How’s a four-year-old to respond when his grandfather’s facing a tough bout with cancer and his goldfish just died? I good friend and I talked this through recently, including her son asking if she were going to die. Not a first-time conversation any mom eagerly anticipates.
Death has come in discussions with our son in recent months, primarily in relation to Bible stories like David and Goliath and car accidents – mostly in relation to traffic-training that comes with suburban sidewalk play. He doesn’t entirely understand the notion yet, but we’re trying to help him grasp it and give him a biblical framework for it.
If I were in my friend’s shoes, I’d be inclined to say something like this to my son: “God made us and loves us, and He decides the right time for our life to start and when it should end. We can trust God, even though dying is sad and it’s hard for us to say goodbye people we love. And God is our father and loves us the most, and He never dies and will always be there, even when people we love die.” (Perhaps more about heaven and Jesus depending on the child’s comprehension and the specifics.) There’s always comfort in God and his truth, even for toddlers, and to me it seems the healthiest way for kids to learn about tough realities like death is from the mouth of a loving parent, who can help them grasp these issues in age- appropriate ways, planting them squarely within the Christian worldview.
The hardest part may be discerning when they’re ready for it and how much to share. In a recent community-service presentation in my moms’ group, one participant voiced her reluctance to involve her eight-year old daughter in a crisis pregnancy center (by volunteering or fundraising) as her goal is to expose her to positive family dynamics. She didn’t want to fill her daughter’s mind with notions of sex outside of marriage, teen pregnancy, babies without daddies, and the like. I completely saw her point. Then I wondered- what age is right to address such topics? And how can we ensure that we’re the ones introducing these issues and providing context for our kids, rather than other sources?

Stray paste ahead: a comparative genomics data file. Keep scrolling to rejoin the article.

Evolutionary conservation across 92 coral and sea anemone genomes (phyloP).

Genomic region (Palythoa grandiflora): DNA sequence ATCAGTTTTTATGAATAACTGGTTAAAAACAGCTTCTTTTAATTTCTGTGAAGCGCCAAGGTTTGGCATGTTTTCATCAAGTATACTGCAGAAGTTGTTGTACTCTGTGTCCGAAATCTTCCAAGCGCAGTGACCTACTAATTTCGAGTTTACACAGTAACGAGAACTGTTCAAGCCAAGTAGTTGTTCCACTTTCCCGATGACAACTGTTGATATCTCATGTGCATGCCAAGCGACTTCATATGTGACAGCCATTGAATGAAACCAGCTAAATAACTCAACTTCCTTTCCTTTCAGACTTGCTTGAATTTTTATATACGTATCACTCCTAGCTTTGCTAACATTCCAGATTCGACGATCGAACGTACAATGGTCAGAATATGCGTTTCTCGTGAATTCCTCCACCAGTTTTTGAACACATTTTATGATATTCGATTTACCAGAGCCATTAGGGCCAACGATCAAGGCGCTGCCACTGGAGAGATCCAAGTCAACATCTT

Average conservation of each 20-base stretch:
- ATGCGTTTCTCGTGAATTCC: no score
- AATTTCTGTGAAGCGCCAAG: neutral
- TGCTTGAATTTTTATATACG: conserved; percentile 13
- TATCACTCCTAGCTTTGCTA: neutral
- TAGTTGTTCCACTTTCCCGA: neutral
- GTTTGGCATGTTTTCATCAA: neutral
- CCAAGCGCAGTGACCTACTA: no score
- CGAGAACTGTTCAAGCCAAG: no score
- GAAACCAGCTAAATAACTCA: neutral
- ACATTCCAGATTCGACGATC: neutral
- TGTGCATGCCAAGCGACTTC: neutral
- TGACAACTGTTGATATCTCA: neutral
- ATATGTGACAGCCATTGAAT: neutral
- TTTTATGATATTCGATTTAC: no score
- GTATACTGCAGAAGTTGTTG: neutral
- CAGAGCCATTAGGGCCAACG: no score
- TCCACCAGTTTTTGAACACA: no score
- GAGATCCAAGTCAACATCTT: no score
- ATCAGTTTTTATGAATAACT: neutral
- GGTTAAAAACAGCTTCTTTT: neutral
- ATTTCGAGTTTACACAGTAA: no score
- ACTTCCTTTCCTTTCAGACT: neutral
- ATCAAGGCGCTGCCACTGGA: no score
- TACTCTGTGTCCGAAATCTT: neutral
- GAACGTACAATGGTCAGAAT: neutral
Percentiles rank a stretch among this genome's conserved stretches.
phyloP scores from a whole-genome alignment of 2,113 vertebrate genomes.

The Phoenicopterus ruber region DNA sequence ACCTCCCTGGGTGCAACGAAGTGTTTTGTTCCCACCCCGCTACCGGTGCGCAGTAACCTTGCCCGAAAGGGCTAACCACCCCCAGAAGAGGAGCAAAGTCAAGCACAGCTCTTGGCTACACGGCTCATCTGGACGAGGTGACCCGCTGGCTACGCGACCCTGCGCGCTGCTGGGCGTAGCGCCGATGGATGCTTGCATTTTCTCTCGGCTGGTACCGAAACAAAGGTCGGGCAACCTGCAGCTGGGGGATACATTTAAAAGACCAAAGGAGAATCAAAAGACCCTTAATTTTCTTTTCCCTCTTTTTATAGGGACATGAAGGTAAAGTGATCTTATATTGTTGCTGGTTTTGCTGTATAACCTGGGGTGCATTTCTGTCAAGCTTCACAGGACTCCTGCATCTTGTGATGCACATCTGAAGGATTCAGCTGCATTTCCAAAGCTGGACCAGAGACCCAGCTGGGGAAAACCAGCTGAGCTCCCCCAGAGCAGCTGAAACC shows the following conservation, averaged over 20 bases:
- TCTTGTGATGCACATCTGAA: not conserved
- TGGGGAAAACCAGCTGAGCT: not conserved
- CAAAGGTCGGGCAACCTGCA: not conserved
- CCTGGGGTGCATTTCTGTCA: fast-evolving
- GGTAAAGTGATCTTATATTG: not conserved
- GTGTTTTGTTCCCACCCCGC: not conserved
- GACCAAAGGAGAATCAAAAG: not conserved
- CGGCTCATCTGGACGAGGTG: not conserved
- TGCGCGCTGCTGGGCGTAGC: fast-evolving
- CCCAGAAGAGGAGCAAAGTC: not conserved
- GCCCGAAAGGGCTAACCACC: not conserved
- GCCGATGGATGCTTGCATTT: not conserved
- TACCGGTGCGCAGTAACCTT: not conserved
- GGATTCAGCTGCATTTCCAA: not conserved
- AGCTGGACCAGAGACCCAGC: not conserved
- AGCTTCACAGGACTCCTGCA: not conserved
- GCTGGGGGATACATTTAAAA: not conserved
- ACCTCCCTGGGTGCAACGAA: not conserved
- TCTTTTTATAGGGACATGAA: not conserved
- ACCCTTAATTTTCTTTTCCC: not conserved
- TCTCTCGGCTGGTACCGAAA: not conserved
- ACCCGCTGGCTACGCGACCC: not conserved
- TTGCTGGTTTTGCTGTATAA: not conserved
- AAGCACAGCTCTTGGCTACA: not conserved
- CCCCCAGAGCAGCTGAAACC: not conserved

I see some schizophrenic tendencies in our culture when it comes to informing children. On one hand, society’s got every effort under the sun to grow kids up before their time and expose them to things far too mature (and frankly wayward ) for them – take video games and Bratz dolls as obvious ones. On the other hand, we live in a sanitized, excuse-oriented society that can lead moms to coddle their kids and see them as unready to handle things that could benefit them. A generation ago, for example, kids grew up seeing that meat we comes from animals, and many lived on farms where the butchering of animals was normative. It wasn’t fun but was part of life, and kids grasped the cycle-of-life reality. Today we encounter many who think we’re scarring our kids by letting them absorb this reality from a young age in the household chickens we keep.
How can we keep our kids kids – innocent, secure, age-appropriate, trustful – in a world that would jade them practically from the cradle… and simultaneously give them a Biblical worldview large enough to encompass the things they need to know about life? Hearing it from us, ensuring its godly, arming them with knowledge and truth from their toddler years? I’m not sure there are any easy answers, but I’m thankful that wisdom is available to us as we seek it through prayer and the Word.